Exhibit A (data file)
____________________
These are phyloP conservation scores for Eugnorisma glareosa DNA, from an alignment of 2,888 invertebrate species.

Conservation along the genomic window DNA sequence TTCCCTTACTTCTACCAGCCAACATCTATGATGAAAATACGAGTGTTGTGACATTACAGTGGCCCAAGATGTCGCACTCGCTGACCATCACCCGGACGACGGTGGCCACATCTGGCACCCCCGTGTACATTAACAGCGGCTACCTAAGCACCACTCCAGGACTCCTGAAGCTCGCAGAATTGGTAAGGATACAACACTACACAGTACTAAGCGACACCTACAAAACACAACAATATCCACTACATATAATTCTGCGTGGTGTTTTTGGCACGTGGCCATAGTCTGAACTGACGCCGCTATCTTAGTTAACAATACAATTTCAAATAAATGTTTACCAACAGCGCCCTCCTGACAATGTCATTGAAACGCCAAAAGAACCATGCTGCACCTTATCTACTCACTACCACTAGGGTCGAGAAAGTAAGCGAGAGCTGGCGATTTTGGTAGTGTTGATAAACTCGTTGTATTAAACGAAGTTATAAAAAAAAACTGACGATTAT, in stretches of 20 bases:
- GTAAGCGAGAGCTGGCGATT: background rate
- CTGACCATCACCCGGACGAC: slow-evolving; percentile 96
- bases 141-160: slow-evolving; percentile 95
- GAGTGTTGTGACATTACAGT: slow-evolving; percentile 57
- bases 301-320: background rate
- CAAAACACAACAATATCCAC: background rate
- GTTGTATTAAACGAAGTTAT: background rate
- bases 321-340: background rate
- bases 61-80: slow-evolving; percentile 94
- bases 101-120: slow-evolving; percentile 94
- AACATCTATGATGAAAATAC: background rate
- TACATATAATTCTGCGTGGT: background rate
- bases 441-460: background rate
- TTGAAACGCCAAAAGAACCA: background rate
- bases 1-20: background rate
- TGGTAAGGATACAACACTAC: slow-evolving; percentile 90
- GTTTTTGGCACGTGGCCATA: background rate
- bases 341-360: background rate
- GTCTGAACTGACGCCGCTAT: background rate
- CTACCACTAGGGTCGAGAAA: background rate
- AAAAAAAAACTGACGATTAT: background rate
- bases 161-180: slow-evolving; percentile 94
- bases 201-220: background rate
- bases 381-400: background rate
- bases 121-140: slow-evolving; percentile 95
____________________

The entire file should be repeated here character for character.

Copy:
These are phyloP conservation scores for Eugnorisma glareosa DNA, from an alignment of 2,888 invertebrate species.

Conservation along the genomic window DNA sequence TTCCCTTACTTCTACCAGCCAACATCTATGATGAAAATACGAGTGTTGTGACATTACAGTGGCCCAAGATGTCGCACTCGCTGACCATCACCCGGACGACGGTGGCCACATCTGGCACCCCCGTGTACATTAACAGCGGCTACCTAAGCACCACTCCAGGACTCCTGAAGCTCGCAGAATTGGTAAGGATACAACACTACACAGTACTAAGCGACACCTACAAAACACAACAATATCCACTACATATAATTCTGCGTGGTGTTTTTGGCACGTGGCCATAGTCTGAACTGACGCCGCTATCTTAGTTAACAATACAATTTCAAATAAATGTTTACCAACAGCGCCCTCCTGACAATGTCATTGAAACGCCAAAAGAACCATGCTGCACCTTATCTACTCACTACCACTAGGGTCGAGAAAGTAAGCGAGAGCTGGCGATTTTGGTAGTGTTGATAAACTCGTTGTATTAAACGAAGTTATAAAAAAAAACTGACGATTAT, in stretches of 20 bases:
- GTAAGCGAGAGCTGGCGATT: background rate
- CTGACCATCACCCGGACGAC: slow-evolving; percentile 96
- bases 141-160: slow-evolving; percentile 95
- GAGTGTTGTGACATTACAGT: slow-evolving; percentile 57
- bases 301-320: background rate
- CAAAACACAACAATATCCAC: background rate
- GTTGTATTAAACGAAGTTAT: background rate
- bases 321-340: background rate
- bases 61-80: slow-evolving; percentile 94
- bases 101-120: slow-evolving; percentile 94
- AACATCTATGATGAAAATAC: background rate
- TACATATAATTCTGCGTGGT: background rate
- bases 441-460: background rate
- TTGAAACGCCAAAAGAACCA: background rate
- bases 1-20: background rate
- TGGTAAGGATACAACACTAC: slow-evolving; percentile 90
- GTTTTTGGCACGTGGCCATA: background rate
- bases 341-360: background rate
- GTCTGAACTGACGCCGCTAT: background rate
- CTACCACTAGGGTCGAGAAA: background rate
- AAAAAAAAACTGACGATTAT: background rate
- bases 161-180: slow-evolving; percentile 94
- bases 201-220: background rate
- bases 381-400: background rate
- bases 121-140: slow-evolving; percentile 95